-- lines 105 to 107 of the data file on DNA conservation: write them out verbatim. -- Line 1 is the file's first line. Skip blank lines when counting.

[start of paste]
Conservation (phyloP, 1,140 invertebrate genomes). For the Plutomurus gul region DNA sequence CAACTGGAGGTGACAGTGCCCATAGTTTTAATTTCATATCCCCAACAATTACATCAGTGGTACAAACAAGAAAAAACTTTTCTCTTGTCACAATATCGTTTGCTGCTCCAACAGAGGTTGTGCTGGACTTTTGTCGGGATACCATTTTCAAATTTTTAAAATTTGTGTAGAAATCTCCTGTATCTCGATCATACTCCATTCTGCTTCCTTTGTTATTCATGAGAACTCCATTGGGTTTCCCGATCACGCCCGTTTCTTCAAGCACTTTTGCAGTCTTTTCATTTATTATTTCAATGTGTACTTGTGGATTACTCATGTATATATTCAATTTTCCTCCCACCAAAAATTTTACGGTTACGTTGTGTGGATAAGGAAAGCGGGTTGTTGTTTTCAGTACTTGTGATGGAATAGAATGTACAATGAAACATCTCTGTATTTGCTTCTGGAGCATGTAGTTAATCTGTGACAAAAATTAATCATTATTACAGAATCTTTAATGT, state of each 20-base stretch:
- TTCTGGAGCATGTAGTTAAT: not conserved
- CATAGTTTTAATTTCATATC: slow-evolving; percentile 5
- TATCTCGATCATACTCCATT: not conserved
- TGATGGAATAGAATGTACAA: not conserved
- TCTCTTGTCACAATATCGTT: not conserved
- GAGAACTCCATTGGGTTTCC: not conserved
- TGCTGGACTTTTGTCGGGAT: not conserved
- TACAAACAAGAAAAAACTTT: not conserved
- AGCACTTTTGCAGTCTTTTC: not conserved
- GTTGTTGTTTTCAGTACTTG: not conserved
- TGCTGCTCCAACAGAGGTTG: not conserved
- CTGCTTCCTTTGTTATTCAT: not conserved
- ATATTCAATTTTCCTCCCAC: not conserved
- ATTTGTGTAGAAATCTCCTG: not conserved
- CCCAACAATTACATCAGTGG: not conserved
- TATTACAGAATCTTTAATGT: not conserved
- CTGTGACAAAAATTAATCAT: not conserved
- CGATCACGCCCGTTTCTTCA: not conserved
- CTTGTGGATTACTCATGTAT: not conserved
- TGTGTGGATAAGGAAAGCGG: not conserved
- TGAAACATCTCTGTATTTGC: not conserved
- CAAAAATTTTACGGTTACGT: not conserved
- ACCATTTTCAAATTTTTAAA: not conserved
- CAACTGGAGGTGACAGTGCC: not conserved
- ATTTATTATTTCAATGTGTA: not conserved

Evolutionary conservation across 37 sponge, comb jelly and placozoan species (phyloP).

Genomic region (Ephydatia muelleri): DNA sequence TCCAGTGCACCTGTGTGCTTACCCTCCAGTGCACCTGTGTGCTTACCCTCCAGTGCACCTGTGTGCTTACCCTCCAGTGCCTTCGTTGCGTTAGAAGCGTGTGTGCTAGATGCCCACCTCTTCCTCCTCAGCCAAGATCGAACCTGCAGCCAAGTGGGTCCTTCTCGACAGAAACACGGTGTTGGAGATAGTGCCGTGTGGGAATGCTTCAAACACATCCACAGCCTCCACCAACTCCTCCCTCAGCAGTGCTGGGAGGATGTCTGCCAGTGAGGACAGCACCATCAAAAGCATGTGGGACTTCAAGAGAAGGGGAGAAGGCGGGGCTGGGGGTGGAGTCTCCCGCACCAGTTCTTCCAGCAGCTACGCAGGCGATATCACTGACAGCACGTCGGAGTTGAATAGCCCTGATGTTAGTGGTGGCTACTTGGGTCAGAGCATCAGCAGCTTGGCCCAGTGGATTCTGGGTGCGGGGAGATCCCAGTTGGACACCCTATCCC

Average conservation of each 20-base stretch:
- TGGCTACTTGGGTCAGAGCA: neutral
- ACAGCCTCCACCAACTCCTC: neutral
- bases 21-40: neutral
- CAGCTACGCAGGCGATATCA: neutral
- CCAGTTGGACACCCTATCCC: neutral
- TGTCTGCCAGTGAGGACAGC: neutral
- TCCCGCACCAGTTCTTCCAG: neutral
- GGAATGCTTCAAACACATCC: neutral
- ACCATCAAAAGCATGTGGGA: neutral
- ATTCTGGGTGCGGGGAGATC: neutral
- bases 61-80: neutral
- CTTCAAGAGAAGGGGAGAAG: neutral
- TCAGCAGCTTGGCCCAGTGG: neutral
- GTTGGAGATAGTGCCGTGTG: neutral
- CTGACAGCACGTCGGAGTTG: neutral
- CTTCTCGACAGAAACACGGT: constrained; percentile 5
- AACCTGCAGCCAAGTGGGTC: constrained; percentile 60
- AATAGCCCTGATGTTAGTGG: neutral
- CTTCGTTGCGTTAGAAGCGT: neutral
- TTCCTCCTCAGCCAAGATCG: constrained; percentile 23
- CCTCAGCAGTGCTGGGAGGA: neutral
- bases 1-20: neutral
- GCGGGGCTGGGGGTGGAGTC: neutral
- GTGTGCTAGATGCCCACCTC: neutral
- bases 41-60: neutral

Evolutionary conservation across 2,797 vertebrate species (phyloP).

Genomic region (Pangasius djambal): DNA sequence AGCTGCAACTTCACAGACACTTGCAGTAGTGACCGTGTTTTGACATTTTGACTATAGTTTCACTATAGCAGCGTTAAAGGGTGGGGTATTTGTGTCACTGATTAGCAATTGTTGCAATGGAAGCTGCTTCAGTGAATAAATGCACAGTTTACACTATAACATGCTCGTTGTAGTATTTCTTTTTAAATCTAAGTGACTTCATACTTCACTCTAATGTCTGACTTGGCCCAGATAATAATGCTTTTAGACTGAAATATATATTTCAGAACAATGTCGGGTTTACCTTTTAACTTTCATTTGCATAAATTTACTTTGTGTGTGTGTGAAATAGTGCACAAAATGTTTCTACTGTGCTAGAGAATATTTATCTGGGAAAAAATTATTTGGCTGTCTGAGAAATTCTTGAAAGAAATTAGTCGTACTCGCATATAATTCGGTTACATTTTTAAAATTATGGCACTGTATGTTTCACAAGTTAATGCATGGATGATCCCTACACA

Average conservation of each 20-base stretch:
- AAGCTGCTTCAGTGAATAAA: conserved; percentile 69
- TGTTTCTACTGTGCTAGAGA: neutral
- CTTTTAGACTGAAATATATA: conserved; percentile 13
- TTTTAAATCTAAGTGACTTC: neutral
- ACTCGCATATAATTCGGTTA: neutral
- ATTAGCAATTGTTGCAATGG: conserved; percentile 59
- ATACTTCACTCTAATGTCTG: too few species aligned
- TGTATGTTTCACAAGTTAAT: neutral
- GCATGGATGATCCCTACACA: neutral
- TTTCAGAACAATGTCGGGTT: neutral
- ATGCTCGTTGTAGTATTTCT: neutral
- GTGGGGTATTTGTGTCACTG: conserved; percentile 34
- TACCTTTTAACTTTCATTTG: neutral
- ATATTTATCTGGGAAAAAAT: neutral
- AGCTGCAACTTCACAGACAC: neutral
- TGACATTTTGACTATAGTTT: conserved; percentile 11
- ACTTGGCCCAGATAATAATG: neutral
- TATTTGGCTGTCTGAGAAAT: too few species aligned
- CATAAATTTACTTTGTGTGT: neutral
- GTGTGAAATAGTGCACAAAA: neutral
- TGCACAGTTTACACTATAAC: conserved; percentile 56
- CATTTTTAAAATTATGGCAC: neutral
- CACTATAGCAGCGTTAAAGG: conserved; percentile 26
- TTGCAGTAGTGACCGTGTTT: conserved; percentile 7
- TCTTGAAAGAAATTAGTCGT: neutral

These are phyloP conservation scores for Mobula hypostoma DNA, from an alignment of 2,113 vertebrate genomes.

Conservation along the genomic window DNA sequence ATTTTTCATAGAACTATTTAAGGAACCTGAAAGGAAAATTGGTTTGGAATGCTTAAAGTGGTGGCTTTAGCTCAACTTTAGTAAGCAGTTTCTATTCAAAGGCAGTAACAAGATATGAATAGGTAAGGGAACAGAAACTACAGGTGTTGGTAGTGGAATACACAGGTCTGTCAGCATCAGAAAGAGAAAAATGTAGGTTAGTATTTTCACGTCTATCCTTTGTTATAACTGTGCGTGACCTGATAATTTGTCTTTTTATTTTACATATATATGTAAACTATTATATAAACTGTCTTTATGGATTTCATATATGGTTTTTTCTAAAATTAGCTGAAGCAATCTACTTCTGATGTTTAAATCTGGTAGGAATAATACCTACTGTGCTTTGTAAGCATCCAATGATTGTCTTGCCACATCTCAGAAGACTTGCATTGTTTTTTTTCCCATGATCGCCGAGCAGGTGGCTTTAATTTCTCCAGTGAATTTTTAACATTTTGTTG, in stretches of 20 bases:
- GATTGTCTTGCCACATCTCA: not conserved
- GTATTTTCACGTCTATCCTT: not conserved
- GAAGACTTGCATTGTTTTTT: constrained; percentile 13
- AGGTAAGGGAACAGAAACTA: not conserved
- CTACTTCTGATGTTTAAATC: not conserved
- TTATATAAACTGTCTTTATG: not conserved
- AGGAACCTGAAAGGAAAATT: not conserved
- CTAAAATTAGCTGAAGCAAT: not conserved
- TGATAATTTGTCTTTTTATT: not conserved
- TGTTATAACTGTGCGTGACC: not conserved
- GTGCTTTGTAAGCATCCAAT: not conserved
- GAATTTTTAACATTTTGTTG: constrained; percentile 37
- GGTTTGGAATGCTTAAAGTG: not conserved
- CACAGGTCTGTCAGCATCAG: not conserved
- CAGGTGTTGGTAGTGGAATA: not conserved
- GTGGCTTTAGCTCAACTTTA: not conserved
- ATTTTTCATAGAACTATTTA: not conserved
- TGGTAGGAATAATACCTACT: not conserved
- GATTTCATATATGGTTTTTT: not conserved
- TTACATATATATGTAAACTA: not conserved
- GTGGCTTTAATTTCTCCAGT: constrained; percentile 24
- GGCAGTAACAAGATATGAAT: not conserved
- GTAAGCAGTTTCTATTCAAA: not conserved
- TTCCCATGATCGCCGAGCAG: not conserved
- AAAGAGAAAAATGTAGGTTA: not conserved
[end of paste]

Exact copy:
- GTGGCTTTAATTTCTCCAGT: constrained; percentile 24
- GGCAGTAACAAGATATGAAT: not conserved
- GTAAGCAGTTTCTATTCAAA: not conserved